by Keith Idec
NEW YORK – Two years ago today, Gerald Washington was about to be presented with an unforeseen opportunity of a lifetime.
The former USC football player tried his best to exploit that heavyweight championship chance. As it turned out, Washington, only 4½ years into his pro career, just wasn’t ready for that type of fight.
Washington was ahead on one scorecard through four rounds, even on the cards of the other two judges. That’s when Deontay Wilder caught Washington with a right hand that changed the course of their fight for Wilder’s WBC title in February 2017.
Before he knew what hit him, the 6-feet-6 Washington was on the wrong end of a fifth-round technical knockout at Legacy Arena in Birmingham, Alabama. The 36-year-old Washington lost his following fight, too, another TKO defeat to Jarrell Miller in July 2017 at Barclays Center in Brooklyn.
Washington (19-2-1, 12 KOs) will return to the site of his loss to Miller on Saturday night to fight one of Miller’s closest friends, Adam Kownacki (18-0, 14 KOs).
“He’s a very tough, strong-willed fighter,” Washington told BoxingScene.com following a press conference Thursday at Barclays Center. “He’s gonna come forward. He’s gonna bring the action, and it’s up to me to do my job on that night. I’m looking forward to it. We prepared well. We had a great training camp. We put in a lot of hard work, hard hours, and we’re just prepared physically and mentally. We’re ready for Saturday.”
Kownacki wants his own shot at Alabama’s Wilder (40-0-1, 39 KOs), if Wilder emerges victorious from his immediate rematch with Tyson Fury (27-0-1, 19 KOs) at some point in May or June. The Polish-born, Brooklyn-bred heavyweight hopes to get by Washington, win another fight in June and challenge Wilder later this year.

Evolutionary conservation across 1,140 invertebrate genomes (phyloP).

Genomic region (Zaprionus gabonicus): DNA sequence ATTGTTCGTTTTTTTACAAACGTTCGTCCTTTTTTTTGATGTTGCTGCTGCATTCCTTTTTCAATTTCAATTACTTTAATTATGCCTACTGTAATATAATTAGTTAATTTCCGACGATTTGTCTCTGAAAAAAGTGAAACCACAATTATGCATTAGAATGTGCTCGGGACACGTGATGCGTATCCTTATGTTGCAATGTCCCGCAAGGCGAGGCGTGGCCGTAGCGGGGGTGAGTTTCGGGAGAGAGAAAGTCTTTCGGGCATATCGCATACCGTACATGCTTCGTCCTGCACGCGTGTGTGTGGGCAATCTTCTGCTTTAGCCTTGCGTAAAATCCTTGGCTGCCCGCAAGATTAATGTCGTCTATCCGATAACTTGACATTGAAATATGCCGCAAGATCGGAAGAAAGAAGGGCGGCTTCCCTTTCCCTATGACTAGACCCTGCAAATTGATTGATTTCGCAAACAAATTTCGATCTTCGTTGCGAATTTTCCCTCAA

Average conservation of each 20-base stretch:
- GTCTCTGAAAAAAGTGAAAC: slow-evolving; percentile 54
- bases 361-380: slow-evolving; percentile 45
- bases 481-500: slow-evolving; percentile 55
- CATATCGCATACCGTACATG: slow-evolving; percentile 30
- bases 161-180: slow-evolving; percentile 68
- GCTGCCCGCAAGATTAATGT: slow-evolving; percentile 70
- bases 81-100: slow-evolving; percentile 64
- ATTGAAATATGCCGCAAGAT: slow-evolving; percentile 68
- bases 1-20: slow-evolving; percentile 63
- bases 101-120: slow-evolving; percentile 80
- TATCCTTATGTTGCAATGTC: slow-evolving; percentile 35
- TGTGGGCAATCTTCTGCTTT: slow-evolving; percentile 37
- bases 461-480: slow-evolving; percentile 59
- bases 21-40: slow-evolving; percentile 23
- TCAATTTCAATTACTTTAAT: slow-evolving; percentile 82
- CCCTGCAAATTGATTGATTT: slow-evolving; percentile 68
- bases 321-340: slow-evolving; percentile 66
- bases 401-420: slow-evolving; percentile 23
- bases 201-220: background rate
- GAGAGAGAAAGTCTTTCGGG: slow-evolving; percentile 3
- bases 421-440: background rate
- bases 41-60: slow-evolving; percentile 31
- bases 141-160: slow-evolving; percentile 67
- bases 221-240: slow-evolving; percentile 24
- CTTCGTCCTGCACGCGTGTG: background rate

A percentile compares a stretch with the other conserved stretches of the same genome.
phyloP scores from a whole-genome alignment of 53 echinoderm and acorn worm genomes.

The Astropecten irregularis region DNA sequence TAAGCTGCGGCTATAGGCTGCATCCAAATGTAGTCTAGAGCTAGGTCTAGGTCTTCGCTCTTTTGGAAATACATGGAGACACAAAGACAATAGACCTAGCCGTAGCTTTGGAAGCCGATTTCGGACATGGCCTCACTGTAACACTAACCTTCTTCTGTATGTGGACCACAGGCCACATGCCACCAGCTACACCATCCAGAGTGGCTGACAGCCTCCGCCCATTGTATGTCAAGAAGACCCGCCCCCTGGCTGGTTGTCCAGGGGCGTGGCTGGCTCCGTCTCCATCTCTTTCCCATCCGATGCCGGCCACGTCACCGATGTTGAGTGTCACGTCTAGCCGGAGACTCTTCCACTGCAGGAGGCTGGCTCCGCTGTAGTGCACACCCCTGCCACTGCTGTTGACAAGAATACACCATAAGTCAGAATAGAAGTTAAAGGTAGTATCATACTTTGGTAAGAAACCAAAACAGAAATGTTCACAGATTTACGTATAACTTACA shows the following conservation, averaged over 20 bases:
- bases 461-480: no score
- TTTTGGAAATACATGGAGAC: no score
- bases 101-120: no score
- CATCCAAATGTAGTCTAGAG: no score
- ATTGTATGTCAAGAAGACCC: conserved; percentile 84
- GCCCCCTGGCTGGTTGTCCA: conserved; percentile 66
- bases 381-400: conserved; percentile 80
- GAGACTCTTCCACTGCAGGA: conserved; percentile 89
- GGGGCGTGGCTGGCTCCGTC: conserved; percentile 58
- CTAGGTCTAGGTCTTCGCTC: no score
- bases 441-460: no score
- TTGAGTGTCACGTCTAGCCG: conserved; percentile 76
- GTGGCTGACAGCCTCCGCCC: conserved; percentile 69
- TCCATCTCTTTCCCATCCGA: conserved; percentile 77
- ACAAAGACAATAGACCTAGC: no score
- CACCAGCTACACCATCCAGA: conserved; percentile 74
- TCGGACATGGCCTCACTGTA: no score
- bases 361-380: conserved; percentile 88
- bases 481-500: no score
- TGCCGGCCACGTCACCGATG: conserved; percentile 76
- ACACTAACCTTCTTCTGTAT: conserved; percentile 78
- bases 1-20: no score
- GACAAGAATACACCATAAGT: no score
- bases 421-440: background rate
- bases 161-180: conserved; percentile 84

Washington wants to earn a second title shot, yet the 36-year-old contender realizes this is a fight he cannot afford to lose.
“Do or die, sink or swim,” Washington said. “That’s our situation. We’ve gotta look at every opportunity like that. But at the same time, I’m grateful and I did everything in my power to prepare for this fight. I didn’t take this fight lightly. I did all my homework, I did all the sparring, I did all my conditioning. I prepared mentally and physically, and I’m ready for Saturday. I know it’s like that for everybody in their career. If you win, you go up. If you lose, you go down. And my goal is to go up and be the champion of the world, and that’s what I’m doing.”
Five of Kownacki’s past six fights have taken place at Barclays Center. In his last outing, Kownacki out-pointed former IBF champion Charles Martin (25-2-1, 23 KOs) by unanimous decision in an action-packed, back-and-forth 10-rounder.
“I think he did his thing, you know?,” Washington said of Kownacki. “I mean, he did enough to win. It’s just about being busy. He was pressing the action kind of keeping it going. But he definitely got touched. In all his fights he gets touched. But like I said, he’s a strong-willed fighter and he keeps coming.”
Kownacki-Washington will be one of three bouts broadcast by FOX, starting at 8 p.m. ET/5 p.m. PT.
In the main event, often-injured Keith Thurman (28-0, 22 KOs, 1 NC), of Clearwater, Florida, will fight for the first time in 22 months. He’ll defend his WBA “super” world welterweight title against Josesito Lopez (36-7, 19 KOs, 1 NC), of Riverside, California, in a 12-rounder.
Mongolia’s Tugstsogt Nyambayar (10-0, 9 KOs) and the Dominican Republic’s Claudio Marrero (23-2, 17 KOs) will fight for the vacant IBO world featherweight crown in the other televised bout.
Keith Idec is a senior writer/columnist for BoxingScene.com. He can be reached on Twitter @Idecboxing.